You Forgot to Do Your Chores? Again? Really?

Dear Mr. Dad, My wife and I are extremely frustrated that we are always seem to be reminding our children, ages 10 and 14, to do their chores. They know exactly what they’re supposed to be doing, but they’re constantly “forgetting”—even if it’s something they’ve done three times a week for the last six months. We’ve discussed this with some of our friends who have kids about the same age, and they all have the same problem. Is there some way to get kids to do their chores without having to nag them over and over?

A: Kids have been “forgetting” to do their chores since the beginning of time—and parents have been nagging just as long. I’m sure Ma and Pa Cro-Magnon got sick and tired of reminding their cubs to put their spears away or take the sabertooth out for a walk. No question, kids sometimes “forget” their chores as a way of getting out of doing them (an approach that’s often successful). But sometimes they really do forget—even after being reminded 174 times. Unfortunately, there’s no sure-fire cure for this kind of selective memory loss, but there are a few strategies that may help.
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Financial Fitness for Kids

[amazon asin=1607744082&template=thumbleft&chan=default]Joline Godfrey, author of Raising Financially Fit Kids.
Topic:
A pioneer in increasing children’s financial literacy talks about thriving in a post-Madoff, post-subprime meltdown world.
Issues: Five financial development stages; essential skills children (of all ages) need to learn; observing your children’s money style and helping kids differentiate between wants and needs; connecting goals and savings; fostering an entrepreneurial spirit.

Kids and Money + Making Fiends + Drug-Free Kid

[amazon asin=1607744082&template=thumbleft&chan=default]Joline Godfrey, author of Raising Financially Fit Kids.
Topic:
A pioneer in increasing children’s financial literacy talks about thriving in a post-Madoff, post-subprime meltdown world.
Issues: Five financial development stages; essential skills children (of all ages) need to learn; observing your children’s money style and helping kids differentiate between wants and needs; connecting goals and savings; fostering an entrepreneurial spirit.

[amazon asin=0738213233&template=thumbleft&chan=default]Elizabeth Hartley Brewer, author of Making Friends
Topic:
A guide to understanding and nurturing your child’s friendships
Issues: Should you worry when your child’s imaginary friend sticks around past preschool? How do boys’ and girls’ friendships differ? What do kids really value in a friendship? What should you do if you don’t like one of your child’s friends?

[amazon asin=B003E7ET44&template=thumbleft&chan=default]Joseph Califano, author of How to Raise a Drug-Free Kid.
Topic:
The straight dope for parents
Issues: When and how to talk to your kids about drugs and alcohol; how to respond when your kid asks, “Did you do drugs?”; how to know when your child is most at risk; how to prepare your teen for the freedoms and perils of college

Reinventing Your Shopping Strategy + Best American Products for Kids + Narcissism Epidemic

[amazon asin=080072206X&template=thumbleft&chan=default]Kasey Knight Trenum, author of Couponing for the Rest of Us.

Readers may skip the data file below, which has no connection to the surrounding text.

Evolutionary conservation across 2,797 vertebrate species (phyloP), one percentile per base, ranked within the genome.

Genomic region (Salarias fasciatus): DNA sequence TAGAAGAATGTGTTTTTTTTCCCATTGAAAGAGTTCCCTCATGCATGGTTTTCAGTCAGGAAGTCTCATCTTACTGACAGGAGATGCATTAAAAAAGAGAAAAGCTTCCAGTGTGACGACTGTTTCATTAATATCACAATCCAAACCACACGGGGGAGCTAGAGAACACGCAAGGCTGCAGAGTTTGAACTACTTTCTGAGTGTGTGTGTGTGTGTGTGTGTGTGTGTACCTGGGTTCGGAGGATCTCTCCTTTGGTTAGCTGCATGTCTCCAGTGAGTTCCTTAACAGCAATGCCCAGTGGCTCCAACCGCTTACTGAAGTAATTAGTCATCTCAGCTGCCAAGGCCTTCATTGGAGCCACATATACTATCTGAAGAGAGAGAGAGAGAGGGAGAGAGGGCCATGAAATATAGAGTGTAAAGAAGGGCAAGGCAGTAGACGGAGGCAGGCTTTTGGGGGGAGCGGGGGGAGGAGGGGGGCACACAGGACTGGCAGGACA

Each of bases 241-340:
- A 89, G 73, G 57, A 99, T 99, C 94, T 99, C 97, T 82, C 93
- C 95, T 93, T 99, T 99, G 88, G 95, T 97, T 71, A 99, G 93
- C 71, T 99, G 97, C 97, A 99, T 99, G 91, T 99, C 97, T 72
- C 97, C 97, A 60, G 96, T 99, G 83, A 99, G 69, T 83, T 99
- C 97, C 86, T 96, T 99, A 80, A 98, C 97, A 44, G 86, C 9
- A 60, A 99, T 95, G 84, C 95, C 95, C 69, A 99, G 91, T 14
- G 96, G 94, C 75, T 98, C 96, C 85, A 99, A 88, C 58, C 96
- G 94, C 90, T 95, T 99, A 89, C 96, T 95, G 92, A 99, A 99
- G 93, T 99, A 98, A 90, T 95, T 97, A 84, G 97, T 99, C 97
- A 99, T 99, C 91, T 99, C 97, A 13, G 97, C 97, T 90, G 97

Topic
: A not-so-extreme guide to saving more.
Issues: Where to find coupons for what your family eats; how to reinvent your shopping strategy, how to make grocery shopping less stressful–and even fun.

[amazon asin=B005IUY2RY&template=thumbleft&chan=default]Bruce Wolk, author of Made Here, Baby!
Topic:
Finding the best American-made products for kids
Issues: Family businesses, green companies, minority- and women-owned businesses; how small manufacturers get distribution; why buying American products can help assure us of quality and safety.

[amazon asin=1416575995&template=thumbleft&chan=default]Jean Twenge, author of The Narcissism Epidemic.
Topic:
Living in the age of entitlement
Issues: The characteristics of narcissism; how narcissistic values such as materialism, vanity, and entitlement have spread to the culture at large; the real costs of narcissism in the workplace, relationships, school, and everywhere else.

Save Time and Money + Be a Parent not a Friend + From Parenting Chaos to Harmony

[amazon asin=0800721446&template=thumbnail&chan=default]Mary Hunt, author of Cheaper, Better, Faster
Topic:
The best advice you’ve ever heard to save time and money every day.
Issues: How to make everyday life less hectic and more enjoyable.

[amazon asin=0785228101&template=thumbnail&chan=default]E.D. Hill, author of I’m Not Your Friend, I’m Your Parent
Topic:
Helping your children set the boundaries they need…and really want
Issues: Why manners is job one and the concept of  “dressing for success” is not dead.

[amazon asin=0415989345&template=thumbnail&chan=default]Theresa Kellam, author of The Parent Survival Guide
Topic:
From chaos to harmony in ten weeks or less.
Issues: Making a loving connection, finding windows into your child’s inner world, speaking the language of play, promoting your child’s emotional maturity.

Fighting about Money Could Cost Your Kids Plenty

When mom and dad fight about money, their college-aged students are more likely to rack up credit card debt. So says Adam Hancock, who coauthored a just-published study at East Carolina University.

The study looked at the credit-card-carrying habits of 400 college students. Two thirds of them carried one card, while about one third had more than one. But the number of cards didn’t necessarily predict the student’s debt level. Instead, the students who told researchers that their parents “usually argued about finances,” were three times more likely to have balances over $500 than those whose parents never quarreled about money.

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